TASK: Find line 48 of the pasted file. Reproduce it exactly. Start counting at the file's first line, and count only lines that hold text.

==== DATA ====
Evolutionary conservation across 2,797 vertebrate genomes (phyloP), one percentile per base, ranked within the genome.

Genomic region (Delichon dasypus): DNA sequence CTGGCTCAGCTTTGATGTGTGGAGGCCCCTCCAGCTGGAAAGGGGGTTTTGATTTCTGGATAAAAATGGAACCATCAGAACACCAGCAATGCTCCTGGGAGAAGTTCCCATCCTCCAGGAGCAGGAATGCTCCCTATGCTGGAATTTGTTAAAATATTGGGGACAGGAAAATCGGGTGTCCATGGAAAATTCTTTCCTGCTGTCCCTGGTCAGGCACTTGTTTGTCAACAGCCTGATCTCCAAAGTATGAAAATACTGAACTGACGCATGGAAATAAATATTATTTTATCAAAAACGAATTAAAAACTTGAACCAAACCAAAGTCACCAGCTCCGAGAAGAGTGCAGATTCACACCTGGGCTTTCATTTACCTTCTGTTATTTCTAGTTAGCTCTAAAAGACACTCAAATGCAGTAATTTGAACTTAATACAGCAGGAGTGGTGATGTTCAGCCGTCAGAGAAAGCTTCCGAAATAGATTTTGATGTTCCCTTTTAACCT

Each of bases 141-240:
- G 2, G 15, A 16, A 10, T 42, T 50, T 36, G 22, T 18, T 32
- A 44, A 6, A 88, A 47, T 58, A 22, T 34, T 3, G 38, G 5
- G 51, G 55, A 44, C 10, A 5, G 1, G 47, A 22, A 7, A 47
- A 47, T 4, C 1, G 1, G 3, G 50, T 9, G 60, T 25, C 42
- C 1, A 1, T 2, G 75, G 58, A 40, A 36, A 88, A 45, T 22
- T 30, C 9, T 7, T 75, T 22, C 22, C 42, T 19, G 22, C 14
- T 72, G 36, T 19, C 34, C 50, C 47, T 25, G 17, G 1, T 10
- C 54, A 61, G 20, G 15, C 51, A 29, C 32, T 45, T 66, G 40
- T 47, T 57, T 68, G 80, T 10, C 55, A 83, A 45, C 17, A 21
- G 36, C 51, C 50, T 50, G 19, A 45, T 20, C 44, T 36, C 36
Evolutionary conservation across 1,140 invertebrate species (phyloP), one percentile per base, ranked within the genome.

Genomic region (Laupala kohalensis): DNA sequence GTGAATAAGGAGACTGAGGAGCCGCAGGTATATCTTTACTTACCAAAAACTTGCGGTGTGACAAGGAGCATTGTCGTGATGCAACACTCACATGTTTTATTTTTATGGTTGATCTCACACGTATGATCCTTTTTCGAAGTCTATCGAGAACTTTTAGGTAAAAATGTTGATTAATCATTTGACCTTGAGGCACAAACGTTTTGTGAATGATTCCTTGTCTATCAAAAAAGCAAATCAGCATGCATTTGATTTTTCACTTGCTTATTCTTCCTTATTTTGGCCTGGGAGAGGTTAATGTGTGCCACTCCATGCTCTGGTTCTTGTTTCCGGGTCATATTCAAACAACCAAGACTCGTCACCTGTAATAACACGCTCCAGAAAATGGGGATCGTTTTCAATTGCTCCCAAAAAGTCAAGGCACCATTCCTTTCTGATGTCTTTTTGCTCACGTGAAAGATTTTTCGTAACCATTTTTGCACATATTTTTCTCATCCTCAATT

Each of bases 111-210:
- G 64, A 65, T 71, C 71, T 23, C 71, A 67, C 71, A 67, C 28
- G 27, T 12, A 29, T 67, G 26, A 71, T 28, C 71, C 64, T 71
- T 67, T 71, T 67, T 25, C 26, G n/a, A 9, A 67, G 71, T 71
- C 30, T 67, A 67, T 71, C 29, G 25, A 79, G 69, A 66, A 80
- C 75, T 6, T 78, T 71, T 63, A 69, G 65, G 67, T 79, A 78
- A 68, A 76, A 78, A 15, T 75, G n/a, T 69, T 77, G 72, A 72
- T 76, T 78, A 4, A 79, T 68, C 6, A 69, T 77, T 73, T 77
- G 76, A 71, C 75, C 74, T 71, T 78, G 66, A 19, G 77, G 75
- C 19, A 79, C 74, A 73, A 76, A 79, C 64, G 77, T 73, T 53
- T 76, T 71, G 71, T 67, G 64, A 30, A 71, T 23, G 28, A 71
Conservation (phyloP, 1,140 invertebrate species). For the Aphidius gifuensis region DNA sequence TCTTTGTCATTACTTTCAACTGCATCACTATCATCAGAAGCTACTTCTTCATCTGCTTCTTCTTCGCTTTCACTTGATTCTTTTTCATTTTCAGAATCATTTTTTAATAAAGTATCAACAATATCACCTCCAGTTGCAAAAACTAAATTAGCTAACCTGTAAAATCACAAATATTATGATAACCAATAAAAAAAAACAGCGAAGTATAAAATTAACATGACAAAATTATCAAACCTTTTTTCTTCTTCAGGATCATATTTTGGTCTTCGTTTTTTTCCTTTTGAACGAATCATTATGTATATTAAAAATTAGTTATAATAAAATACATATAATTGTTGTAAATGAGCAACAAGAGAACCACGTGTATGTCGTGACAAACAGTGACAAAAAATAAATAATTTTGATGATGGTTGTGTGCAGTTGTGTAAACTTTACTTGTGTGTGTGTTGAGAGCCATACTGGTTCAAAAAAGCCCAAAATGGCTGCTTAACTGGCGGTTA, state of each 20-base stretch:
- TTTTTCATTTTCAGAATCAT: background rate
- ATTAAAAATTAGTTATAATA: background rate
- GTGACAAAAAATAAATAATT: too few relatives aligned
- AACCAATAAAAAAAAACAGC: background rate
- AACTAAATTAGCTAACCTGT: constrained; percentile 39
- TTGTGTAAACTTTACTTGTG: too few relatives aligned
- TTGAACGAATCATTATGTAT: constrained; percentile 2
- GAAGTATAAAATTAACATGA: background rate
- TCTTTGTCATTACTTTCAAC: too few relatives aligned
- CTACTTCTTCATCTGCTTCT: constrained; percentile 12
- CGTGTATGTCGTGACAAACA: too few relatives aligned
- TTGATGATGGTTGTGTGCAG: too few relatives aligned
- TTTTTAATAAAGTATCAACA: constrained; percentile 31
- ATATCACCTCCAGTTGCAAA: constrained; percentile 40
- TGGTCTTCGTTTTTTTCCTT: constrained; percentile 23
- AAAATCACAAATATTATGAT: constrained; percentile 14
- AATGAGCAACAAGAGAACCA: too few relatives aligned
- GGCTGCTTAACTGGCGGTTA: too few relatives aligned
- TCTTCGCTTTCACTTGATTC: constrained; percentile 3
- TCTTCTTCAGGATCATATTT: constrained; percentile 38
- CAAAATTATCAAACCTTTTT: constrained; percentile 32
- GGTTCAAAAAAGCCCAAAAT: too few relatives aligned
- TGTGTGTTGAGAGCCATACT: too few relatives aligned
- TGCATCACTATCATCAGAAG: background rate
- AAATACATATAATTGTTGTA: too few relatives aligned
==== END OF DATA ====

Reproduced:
- CAAAATTATCAAACCTTTTT: constrained; percentile 32